A large dock in the Port of Antwerp was named after him by Queen Elizabeth II at a ceremony in 1966.

Náměstí W. Churchilla (Winston Churchill Square) is located behind The Main Train Station in Prague, Czech Republic.

Winston Churchill Boulevard in Mississauga, Ontario, Canada is also named in his honour.

In Gibraltar the main road connecting the border with Spain and the airport to the city centre is called Winston Churchill Avenue.

In Norway streets in the cities of Trondheim and Tromsø are named in Winston Churchills honour. Namely "Churchills vei"[32] in Jakobsli, Trondheim and "Winston Churchills vei" in Tromsø.

Many smaller, less significant streets and public buildings, particularly in the United Kingdom, have been named in honour of Churchill.

List of honours

Foreign honours

(Although some references report Churchill was awarded the French Legion of Honour it is not listed among his honours at the Churchill Centre.)


Political/Honorary/Literature/Military/Science honours

Lineage Societies


  1. ^ Picknett, et al., p. 252.
  2. ^ Gould, Peter (2005-04-08). "Europe | Holding history's largest funeral". BBC News. http://news.bbc.co.uk/1/hi/world/europe/4421081.stm. Retrieved 2009-08-09. 
  3. ^ The Orders, Decorations and Medals of Sir Winston Churchill - The Churchill Centre
  4. ^ Plumpton, John (Summer 1988). "A Son of America Though a Subject of Britain". Finest Hour (60). http://www.winstonchurchill.org/learn/biography/redux/churchill-honored-with-us-citizenship. 
  5. ^ Rasor, Eugene L. Winston S. Churchill, 1874-1965: a comprehensive historiography and annotated bibliography, p. 205. Greenwood Publishing Group, 2000. ISBN 978-0-313-30546-7.
  6. ^ Gideon Hill. "The Richest Man in Horseracing" (PDF). The Baker Street Journal. http://www.bakerstreetjournal.com/images/Hill_Richest_Man_in_Horseracing.pdf. Retrieved 2007-04-10. 
  7. ^ Statesmanship - The Churchill Centre
  8. ^ a b c The Orders, Decorations and Medals of Sir Winston Churchill by Douglas Russell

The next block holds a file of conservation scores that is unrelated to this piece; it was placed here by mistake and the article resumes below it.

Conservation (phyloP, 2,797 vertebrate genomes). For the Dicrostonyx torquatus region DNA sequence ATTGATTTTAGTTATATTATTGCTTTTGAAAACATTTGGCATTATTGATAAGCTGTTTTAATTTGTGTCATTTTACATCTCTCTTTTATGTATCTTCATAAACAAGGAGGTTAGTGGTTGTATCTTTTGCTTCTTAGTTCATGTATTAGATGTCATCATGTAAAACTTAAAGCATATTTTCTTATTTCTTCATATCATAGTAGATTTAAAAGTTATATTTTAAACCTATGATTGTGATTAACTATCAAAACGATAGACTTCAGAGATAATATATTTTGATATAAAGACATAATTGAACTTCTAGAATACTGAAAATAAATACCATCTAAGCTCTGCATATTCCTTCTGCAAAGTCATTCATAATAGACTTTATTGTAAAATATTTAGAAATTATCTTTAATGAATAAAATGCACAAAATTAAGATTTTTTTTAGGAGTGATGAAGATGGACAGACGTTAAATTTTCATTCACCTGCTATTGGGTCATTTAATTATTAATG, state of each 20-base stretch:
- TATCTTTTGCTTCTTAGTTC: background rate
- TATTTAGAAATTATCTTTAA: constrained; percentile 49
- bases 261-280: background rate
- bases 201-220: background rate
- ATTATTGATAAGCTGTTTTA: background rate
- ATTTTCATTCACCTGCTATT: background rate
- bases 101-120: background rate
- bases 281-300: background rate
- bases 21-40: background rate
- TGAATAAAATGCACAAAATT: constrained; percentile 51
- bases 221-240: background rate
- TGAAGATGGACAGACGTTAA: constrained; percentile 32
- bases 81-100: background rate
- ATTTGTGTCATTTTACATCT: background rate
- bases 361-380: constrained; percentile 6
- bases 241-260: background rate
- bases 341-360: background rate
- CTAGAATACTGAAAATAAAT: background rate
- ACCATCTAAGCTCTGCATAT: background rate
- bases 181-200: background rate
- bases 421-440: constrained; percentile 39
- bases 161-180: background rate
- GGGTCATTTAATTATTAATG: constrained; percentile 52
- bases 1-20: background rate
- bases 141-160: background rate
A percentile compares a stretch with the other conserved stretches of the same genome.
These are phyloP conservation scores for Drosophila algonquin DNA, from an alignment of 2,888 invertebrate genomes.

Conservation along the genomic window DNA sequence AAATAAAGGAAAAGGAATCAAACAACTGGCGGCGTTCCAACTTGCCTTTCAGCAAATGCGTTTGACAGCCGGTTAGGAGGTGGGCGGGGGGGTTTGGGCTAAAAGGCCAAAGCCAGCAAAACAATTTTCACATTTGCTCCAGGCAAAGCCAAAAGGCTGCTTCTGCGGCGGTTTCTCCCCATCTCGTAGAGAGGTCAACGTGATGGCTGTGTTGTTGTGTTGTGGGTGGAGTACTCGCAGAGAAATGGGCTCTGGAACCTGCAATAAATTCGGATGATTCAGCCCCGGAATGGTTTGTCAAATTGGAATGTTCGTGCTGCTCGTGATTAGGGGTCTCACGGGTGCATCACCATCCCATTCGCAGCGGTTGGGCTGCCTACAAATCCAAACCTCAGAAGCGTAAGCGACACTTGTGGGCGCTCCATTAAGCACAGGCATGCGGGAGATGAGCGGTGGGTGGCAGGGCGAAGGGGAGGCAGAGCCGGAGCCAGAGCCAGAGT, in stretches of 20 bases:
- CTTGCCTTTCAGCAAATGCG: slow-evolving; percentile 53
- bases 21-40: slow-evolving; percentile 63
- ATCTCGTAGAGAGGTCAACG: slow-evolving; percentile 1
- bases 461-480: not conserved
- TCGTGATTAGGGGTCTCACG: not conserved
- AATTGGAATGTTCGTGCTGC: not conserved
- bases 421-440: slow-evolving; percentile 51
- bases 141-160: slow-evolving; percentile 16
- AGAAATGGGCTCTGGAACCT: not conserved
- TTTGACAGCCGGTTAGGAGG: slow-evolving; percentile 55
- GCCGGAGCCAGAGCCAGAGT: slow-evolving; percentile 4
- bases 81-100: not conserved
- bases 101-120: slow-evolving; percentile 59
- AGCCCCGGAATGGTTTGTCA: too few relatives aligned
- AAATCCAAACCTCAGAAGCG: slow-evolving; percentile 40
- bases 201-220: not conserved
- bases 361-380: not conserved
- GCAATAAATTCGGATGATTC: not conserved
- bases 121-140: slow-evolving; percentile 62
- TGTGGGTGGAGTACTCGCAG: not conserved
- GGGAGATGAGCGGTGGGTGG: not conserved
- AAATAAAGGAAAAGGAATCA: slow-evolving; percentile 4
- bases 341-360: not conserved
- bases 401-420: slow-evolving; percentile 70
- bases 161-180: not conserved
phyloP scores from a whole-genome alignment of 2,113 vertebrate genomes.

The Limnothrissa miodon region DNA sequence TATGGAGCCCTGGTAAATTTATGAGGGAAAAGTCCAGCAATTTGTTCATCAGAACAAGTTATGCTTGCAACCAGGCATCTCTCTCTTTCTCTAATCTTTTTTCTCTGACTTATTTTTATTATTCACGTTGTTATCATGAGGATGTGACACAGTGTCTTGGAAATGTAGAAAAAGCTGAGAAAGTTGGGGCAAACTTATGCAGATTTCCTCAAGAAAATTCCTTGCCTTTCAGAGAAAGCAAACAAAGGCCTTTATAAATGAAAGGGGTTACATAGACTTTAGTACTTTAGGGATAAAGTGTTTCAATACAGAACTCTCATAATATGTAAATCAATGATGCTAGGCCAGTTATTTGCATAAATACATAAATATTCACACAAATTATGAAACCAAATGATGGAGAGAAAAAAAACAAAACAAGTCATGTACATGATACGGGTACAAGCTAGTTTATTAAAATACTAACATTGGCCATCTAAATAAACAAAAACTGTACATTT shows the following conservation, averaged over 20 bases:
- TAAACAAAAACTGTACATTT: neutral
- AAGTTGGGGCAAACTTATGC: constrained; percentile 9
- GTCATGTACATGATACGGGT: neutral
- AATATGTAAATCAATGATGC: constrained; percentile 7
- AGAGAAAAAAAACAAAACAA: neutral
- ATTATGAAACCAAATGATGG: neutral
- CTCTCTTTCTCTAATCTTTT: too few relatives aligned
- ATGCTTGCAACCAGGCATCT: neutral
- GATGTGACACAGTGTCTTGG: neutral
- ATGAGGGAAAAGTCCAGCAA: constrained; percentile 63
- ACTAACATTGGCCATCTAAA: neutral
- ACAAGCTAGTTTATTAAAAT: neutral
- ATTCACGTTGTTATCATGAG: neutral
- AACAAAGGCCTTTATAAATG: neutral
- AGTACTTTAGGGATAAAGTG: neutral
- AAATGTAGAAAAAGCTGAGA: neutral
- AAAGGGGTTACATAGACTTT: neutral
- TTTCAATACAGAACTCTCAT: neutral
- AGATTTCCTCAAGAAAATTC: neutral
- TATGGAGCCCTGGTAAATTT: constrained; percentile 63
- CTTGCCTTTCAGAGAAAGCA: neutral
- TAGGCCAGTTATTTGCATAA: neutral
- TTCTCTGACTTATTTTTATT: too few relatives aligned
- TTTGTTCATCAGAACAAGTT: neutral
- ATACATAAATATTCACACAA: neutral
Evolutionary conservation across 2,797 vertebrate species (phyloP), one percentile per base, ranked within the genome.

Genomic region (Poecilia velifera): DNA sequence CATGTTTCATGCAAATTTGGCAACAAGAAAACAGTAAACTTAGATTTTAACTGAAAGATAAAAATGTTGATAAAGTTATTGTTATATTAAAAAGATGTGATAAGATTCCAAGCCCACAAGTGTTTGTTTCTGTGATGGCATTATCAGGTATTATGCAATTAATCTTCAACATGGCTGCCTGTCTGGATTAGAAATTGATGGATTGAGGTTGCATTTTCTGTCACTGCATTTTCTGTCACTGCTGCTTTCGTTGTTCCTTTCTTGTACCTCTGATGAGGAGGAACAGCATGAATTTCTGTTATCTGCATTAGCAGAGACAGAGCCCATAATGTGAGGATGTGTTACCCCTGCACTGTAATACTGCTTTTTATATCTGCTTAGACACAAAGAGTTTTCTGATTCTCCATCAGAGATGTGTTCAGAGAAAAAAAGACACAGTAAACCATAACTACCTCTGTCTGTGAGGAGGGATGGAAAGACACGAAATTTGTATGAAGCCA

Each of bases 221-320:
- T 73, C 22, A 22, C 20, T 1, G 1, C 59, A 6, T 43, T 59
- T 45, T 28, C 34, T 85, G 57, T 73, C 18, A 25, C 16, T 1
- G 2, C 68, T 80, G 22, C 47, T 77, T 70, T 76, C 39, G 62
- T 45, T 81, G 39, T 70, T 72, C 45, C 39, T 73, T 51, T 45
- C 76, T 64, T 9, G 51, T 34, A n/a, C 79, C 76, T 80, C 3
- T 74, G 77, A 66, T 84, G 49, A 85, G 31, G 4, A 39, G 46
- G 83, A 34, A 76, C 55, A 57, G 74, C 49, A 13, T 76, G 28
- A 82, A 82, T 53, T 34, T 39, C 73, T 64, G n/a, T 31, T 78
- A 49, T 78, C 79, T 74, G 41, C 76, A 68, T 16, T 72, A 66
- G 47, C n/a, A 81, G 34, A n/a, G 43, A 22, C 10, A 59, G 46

9. ^ "Questions Answered: Winston Churchill in uniform and Ralph or Rafe". The Times. 13 September 2008. http://www.timesonline.co.uk/tol/life_and_style/court_and_social/article4742261.ece. Retrieved 14 June 2010. 
  10. ^ London Gazette: (Supplement) no. 41083. p. 3227. 28 May 1957. Retrieved 2010-10-31.
  11. ^ "Record from The Nomination Database for the Nobel Prize in Peace, 1901-1956". Nobel Foundation. http://nobelprize.org/nomination/peace/nomination.php?action=show&showid=3319. Retrieved 2010-5-14. [dead link]
  12. ^ "Literature 1953". Nobelprize.org. http://nobelprize.org/nobel_prizes/literature/laureates/1953/. Retrieved 2009-08-09. 
  13. ^ "Winston Churchill hero file". AU: More or Less. http://www.moreorless.au.com/heroes/churchill.html. Retrieved 2009-08-09. 
  14. ^ "Internationaler Karlspreis zu Aachen - Detail". DE: Karlspreis. Archived from the original on September 27, 2007. http://web.archive.org/web/20070927001140/http://www.karlspreis.de/index.php?id=12&doc=7. Retrieved 2009-8-9. 
  15. ^ "Chartered Institute of Building". Wikipedia. Wiki Media. http://en.wikipedia.org/wiki/CIOB. Retrieved 2009-8-9. 
  16. ^ Armbrester, Margaret E. (1992). The Civitan Story. Birmingham, AL: Ebsco Media. pp. 96–97. 
  17. ^ "Colonels web site". Kycolonels.org. http://kycolonels.org/index.cgi?id=54. Retrieved 2009-08-09. 
  18. ^ "Kentucky: Secretary of State - Kentucky Colonels". Sos.ky.gov. 2006-10-26. http://www.sos.ky.gov/executive/kentuckycolonels.htm. Retrieved 2009-08-09. 
  19. ^ http://www.rcseng.ac.uk/museums/exhibitions/churchill/[dead link]
  20. ^ "Home - USS W.S. Churchill". Churchill.navy.mil. http://www.churchill.navy.mil/. Retrieved 2009-08-09. 
  21. ^ "1965 Churchill Crown". 24carat.co.uk. http://www.24carat.co.uk/1965crownframe.html. Retrieved 2009-08-09. 
  22. ^ "Winston Churchill £5 Crown from the British Royal Mint". CoinUpdate.com. http://news.coinupdate.com/winston-churchill-crown-from-the-british-royal-mint-0375/. Retrieved 2010-07-23. 
  23. ^ Pol Roger UK: Sir Winston Churchill, accessed 2010-07-12
  24. ^ Chris Shillito. "The Churchill Tank". Armourinfocus.co.uk. http://www.armourinfocus.co.uk/a22/. Retrieved 2009-08-09. 
  25. ^ "GREAT BRITAIN: Man of the Year". Time. 1941-01-06. http://www.time.com/time/printout/0,8816,765143,00.html. Retrieved 2010-12-26. 
  26. ^ "Winston Churchill, Man of the Year". Time. 1950-01-02. http://www.time.com/time/covers/0,16641,19500102,00.html. Retrieved 2010-12-26. 
  27. ^ BBC - Great Britons.
  28. ^ Sherna Noah (1 January 2004). "Churchill statue 'had the look of Mussolini'". The Independent. http://www.independent.co.uk/news/uk/this-britain/churchill-statue-had-the-look-of-mussolini-578159.html. Retrieved 18 August 2011. 
  29. ^ "Sir Winston Churchill". Greater London Authority. http://www.london.gov.uk/parliamentsquare/about/churchill.jsp. Retrieved 18 August 2011. 
  30. ^ http://www.oxforddnb.com/view/article/32413?docPos=3
  31. ^ "Churchill College : Churchill Archives Centre". Chu.cam.ac.uk. 2009-03-06. http://www.chu.cam.ac.uk/archives/. Retrieved 2009-08-09. 
  32. ^ http://maps.google.com/maps?f=q&source=s_q&hl=en&geocode=&q=Churchill+NOrway&sll=37.0625,-95.677068&sspn=31.646818,86.572266&ie=UTF8&hq=&hnear=Norway+Rd,+Pittsburgh,+Allegheny,+Pennsylvania+15221&ll=63.428912,10.486708&spn=0.004358,0.021136&z=16
  33. ^ http://users.skynet.be/hendrik/eng/39luxemb.html
  34. ^ Cuban Campaign Medal, 1895-98
  35. ^ Khedive's Sudan Medal 1896 -1908